Donald Trump pardoned Steve Bannon for defrauding a bunch of Trump loyalists. According to very recent reporting, Sidney Powell is under investigation (and being abandoned by her former allies) on suspicion she defrauded the thousands of Trump supporters who sent money to support her election conspiracy theories.

Meanwhile, the Republican Party continues to dump money into protecting Trump for his own crimes, even as Republicans lose races that could have benefitted from the money.

However, some RNC members and donors accused the party of running afoul of its own neutrality rules and misplacing its priorities. Some of these same officials who spoke to CNN also questioned why the party would foot the legal bills of a self-professed billionaire who was sitting on a $102 million war chest as recently as July and has previously used his various political committees to cover legal costs. According to FEC filings from August, the former President’s Make America Great Again committee has paid Jones Day more than $37,000 since the beginning of the year, while his Make America Great

Again super PAC has paid a combined $7.8 million to attorneys handling his lawsuits related to the 2020 election.

“This is not normal. Nothing about this is normal, especially since he’s not only a former President but a billionaire,” said a former top RNC official.

“What does any of this have to do with assisting Republicans in 2022 or preparing for the 2024 primary?” the official added.

Bill Palatucci, a national committeeman from New Jersey, said the fact that the RNC made the payments to Trump’s attorneys in October was particularly frustrating given his own plea to party officials that same month for additional resources as the New Jersey GOP sought to push Republican Jack Ciattarelli over the finish line in his challenge to incumbent Democratic Gov. Phil Murphy.

“We sure as heck could have used $121,000,” Palatucci told CNN.

Loyal Trumpsters are the victim of one after another grift, and that should be emphasized to make it clear who is really taking advantage of them.

And one after another former Trump loyalist get themselves in their own legal trouble. One of the messages Michael Cohen tried to share in his testimony before going to prison was that “if [other Republicans] follow blindly, like I have,” they will end up like he did, going to prison. Hundreds of January 6 defendants — some of whom imagined they, too, might benefit from Trump’s clemency (they still might, but they’ll have to wait) — are learning Cohen’s lesson the hard way.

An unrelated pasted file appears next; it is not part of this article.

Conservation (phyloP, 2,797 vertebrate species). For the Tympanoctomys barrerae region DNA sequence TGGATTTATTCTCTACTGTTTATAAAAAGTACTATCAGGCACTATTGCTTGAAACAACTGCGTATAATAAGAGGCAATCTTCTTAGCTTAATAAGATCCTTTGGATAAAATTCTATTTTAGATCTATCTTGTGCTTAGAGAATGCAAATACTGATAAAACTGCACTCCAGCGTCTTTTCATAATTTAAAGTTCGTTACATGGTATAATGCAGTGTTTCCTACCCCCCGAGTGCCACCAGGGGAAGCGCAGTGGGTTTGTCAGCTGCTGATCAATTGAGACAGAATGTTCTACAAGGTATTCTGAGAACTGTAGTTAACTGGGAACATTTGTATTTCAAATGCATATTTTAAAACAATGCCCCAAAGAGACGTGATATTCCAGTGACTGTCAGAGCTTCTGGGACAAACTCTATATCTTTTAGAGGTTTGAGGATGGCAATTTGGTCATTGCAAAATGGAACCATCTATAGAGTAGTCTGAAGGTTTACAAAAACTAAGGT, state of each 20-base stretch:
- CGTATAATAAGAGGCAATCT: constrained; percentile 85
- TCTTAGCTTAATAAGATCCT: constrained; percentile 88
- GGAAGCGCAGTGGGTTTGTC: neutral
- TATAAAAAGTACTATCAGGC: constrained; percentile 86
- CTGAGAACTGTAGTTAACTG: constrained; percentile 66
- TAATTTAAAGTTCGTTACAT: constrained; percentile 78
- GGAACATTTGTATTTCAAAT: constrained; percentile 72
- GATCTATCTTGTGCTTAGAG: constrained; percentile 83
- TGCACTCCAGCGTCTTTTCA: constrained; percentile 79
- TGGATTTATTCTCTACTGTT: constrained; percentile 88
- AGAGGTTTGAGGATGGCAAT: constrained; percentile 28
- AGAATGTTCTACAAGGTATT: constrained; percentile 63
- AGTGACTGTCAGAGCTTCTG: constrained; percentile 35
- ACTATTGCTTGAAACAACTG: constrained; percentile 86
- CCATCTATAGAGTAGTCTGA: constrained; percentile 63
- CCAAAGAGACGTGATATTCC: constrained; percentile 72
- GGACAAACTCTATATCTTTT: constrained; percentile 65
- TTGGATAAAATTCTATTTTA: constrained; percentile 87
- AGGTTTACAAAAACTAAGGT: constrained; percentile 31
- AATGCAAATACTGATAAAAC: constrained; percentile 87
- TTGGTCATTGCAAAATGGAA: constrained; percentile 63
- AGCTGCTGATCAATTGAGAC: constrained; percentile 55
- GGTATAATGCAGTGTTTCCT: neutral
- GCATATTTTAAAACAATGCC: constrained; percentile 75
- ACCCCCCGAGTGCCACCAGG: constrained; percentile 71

Kleptocracy only benefits those at the top. And yet Trump’s supporters continue to aggressively pursue policies that will make the US more of a kleptocracy.

It’s fairly easy to demonstrate the damage degrading rule of law in exchange for a kleptocracy is. Except average people aren’t going to understand that unless high profile experts make that case.

Focus on the efforts of Chuck Grassley, Jim Jordan, James Comer, and Ron Johnson to undercut the investigation into Project Veritas’ suspected theft of Ashely Biden’s diary

The Project Veritas scandal remains obscure and may never amount to charges against PV itself. Yet even as it has become clear that DOJ is investigating theft, key Republicans Chuck Grassley, Jim Jordan, James Comer, and Ron Johnson are trying to shut down the investigation into that theft. Chuck Grassley’s efforts to do so are particularly noxious given that a long-term staffer of his, Barbara Ledeen, is a sometime co-conspirator of Project Veritas.

Republicans have undermined legitimate investigations into Trump, over and over, with little pushback from the press. This is an example where it would seem especially easy to inflict a political cost (especially since Grassley is up for re-election next year).